In my opinion, for a place to be ideal for solo travelers, it has to have a few things: friendly people, great public transportation, lots to see and do, and a certain level of safety, especially on public transportation and in public spaces. Malta has all these qualities, in spades.
I was traveling in Italy when I decided that hopping over to this island country, just south of Sicily, would be a fun idea. Knowing nothing more than what I read off its WikiTravel page, I arrived in Malta with an open mind and no expectations, and was totally blindsided by the mosaic of cultures, the incredible scenery of both hilltop towns and cerulean seas, the depth of tangible history, and the good eats (mmm, pastizzi!). Plus, it ticked off everything on my checklist: the bus network is extensive, the beaches are incredible, and the scuba diving is first-rate. Although I’ve visited nearly 100 countries, only a handful have beguiled me into considering relocation, and Malta is one of them. —Cynthia Drescher, Contributor
New York City
As millions have before me, I not only traveled but moved to New York solo—I didn’t know another soul in the city when I boarded my flight from London. But there’s a reason so many have chosen to brave the same destination alone over the centuries. No one stands out in New York. Unlike a honeymooner-heavy retreat in the Maldives or so many other quieter places in the world that can leave solo travelers feeling self-conscious and lonely, no one will pay you the blindest bit of notice amid the city’s nearly nine million-strong population. Equally, if you want to connect with other like-minded humans, no city has more happening at once, everywhere, all the time.
If you’re going it alone, I’d recommend staying at the Ace Hotel in NoMad or the Hoxton Williamsburg in Brooklyn, both of which are awash with individuals on laptops or laid-back groups ripe for people watching, and each offer cool single or small rooms. In terms of activities, hit the streets and wander wherever your selfish will takes you in this incredibly pedestrian-friendly place, or book onto some group classes or tours—try Vayable.com or EatWith.com for peer-to-peer experiences led by locals. And, obviously, keep an eye on cntraveler.com for what to do in the city this month. No doubt, as with myself and most frequent visitors, you’ll soon feel like you’ve built up a strong one-on-one relationship with the city itself. —Becky Lucas, Digital Editor
There’s a lot about solo travel that can be overwhelming; you’re responsible for every decision, and you have to be hyper-aware of your own safety. But while traveling with friends can be twice as relaxing, it can also be half as rewarding; often, you end up gravitating towards fellow travelers, rather than locals. When you’re alone, it’s more likely that locals will gravitate towards you—in a good way.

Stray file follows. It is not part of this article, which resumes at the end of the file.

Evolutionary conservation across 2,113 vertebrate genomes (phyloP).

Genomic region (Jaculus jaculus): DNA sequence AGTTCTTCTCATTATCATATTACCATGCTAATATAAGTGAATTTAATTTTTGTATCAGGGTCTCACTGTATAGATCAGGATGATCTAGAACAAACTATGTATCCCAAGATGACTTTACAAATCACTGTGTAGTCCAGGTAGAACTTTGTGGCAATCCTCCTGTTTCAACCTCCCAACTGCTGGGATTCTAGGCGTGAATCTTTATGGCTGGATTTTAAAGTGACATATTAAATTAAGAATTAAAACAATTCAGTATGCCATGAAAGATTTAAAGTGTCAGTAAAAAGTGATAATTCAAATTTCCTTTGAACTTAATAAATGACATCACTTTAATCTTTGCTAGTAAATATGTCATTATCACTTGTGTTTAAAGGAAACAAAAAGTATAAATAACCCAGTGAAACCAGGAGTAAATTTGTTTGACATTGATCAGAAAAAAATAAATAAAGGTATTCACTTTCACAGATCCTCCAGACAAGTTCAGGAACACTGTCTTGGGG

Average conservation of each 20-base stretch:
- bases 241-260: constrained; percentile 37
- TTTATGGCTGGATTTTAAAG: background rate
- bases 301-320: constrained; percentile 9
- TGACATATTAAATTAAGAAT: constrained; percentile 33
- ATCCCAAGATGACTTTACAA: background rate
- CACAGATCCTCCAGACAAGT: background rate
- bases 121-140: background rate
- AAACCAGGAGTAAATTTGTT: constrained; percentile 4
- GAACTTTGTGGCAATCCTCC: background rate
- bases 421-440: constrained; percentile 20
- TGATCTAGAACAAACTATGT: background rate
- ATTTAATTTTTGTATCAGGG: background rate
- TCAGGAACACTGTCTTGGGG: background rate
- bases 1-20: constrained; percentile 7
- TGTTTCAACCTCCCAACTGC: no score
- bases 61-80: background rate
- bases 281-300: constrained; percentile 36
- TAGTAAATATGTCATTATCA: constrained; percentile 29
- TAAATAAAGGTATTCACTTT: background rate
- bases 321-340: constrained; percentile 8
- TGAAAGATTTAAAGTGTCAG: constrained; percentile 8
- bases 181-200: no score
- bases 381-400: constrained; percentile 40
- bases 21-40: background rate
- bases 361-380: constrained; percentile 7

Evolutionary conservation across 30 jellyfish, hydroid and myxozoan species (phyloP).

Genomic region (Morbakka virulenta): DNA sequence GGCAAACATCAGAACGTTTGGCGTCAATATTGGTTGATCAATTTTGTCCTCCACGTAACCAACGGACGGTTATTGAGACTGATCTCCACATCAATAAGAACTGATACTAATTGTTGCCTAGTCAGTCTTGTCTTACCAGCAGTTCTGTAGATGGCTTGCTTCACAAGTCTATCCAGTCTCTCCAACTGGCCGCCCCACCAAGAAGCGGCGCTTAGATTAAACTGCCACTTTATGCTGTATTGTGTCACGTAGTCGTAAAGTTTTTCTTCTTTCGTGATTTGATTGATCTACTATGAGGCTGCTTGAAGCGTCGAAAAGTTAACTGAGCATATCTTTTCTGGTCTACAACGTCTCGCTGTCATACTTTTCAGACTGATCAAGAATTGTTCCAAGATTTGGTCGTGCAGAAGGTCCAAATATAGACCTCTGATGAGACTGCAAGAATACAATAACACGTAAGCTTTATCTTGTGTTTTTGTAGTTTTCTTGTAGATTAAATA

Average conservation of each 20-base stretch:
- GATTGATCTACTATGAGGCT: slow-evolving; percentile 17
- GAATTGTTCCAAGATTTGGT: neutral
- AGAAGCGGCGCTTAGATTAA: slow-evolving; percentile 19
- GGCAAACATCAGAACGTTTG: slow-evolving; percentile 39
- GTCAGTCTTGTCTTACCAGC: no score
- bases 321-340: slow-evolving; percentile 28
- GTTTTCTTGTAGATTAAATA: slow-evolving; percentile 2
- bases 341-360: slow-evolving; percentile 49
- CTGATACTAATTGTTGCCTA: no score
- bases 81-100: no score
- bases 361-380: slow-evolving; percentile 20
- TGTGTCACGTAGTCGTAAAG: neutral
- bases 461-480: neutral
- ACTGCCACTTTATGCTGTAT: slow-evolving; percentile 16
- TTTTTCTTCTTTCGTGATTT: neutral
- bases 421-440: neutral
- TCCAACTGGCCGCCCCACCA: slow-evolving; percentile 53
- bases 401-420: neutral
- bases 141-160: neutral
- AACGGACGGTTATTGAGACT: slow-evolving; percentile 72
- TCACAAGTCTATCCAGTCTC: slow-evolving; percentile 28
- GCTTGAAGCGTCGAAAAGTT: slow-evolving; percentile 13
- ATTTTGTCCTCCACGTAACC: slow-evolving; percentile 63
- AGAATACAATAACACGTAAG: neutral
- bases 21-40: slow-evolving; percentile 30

In Bali, Hinduism and Buddhism are central to the culture of the island, and both generate a strong sense of community; so it’s no coincidence the people are warm, welcoming, and open-hearted. This became most apparent one afternoon when, visibly lost and a little flustered in Ubud, a grinning lady no taller than my armpit gestured to a shady spot on the floor next to her, and spent the next hour teaching me (without a word of English) how to make canang sari, the woven baskets filled with flowers that locals leave on their doorsteps as offerings for the gods every morning. It might not have been quite what I’d imagined when I’d pictured making new friends on my trip—but it immersed me in an essential ritual that Balinese Hindus practice daily, and I made a connection I might not have otherwise. —Anna Prendergast, Digital Editorial Assistant, Traveller U.K.
My favorite place to travel solo is Miami—to me, it’s the perfect last-minute weekend trip where I can get away from it all, with good weather most of the year, regular flight deals, and a short travel time to boot (it’s about a three-hour flight from most of the East Coast and Midwest). I also often find really good hotel deals there.
I’m partial to staying in South Beach, where I know I can get access to the beach, and the bike and running path that runs alongside it. That area has plenty of restaurants and bars to keep you entertained, but generally I just want to come to Miami to chill and hit the reset button. Between reading on the beach, I’ll fit in a museum visit (the Perez Art Museum isn’t far from SoBe), some shopping, and a visit to Wynwood, which always has cool stuff happening (next time I go I’m fitting in a visit to The Sacred Space, which encompasses a plant-focused restaurant, wellness classes and workshops, and a health shop). It’s such a friendly city that I never feel strange or like I stand out for being there alone, but at the same time, the weekend always goes by quickly because there’s so much to do—I hardly notice I’ve spent a few much-needed days on my own. —Corina Quinn, Senior Editor, City Guides
U.S. Virgin Islands
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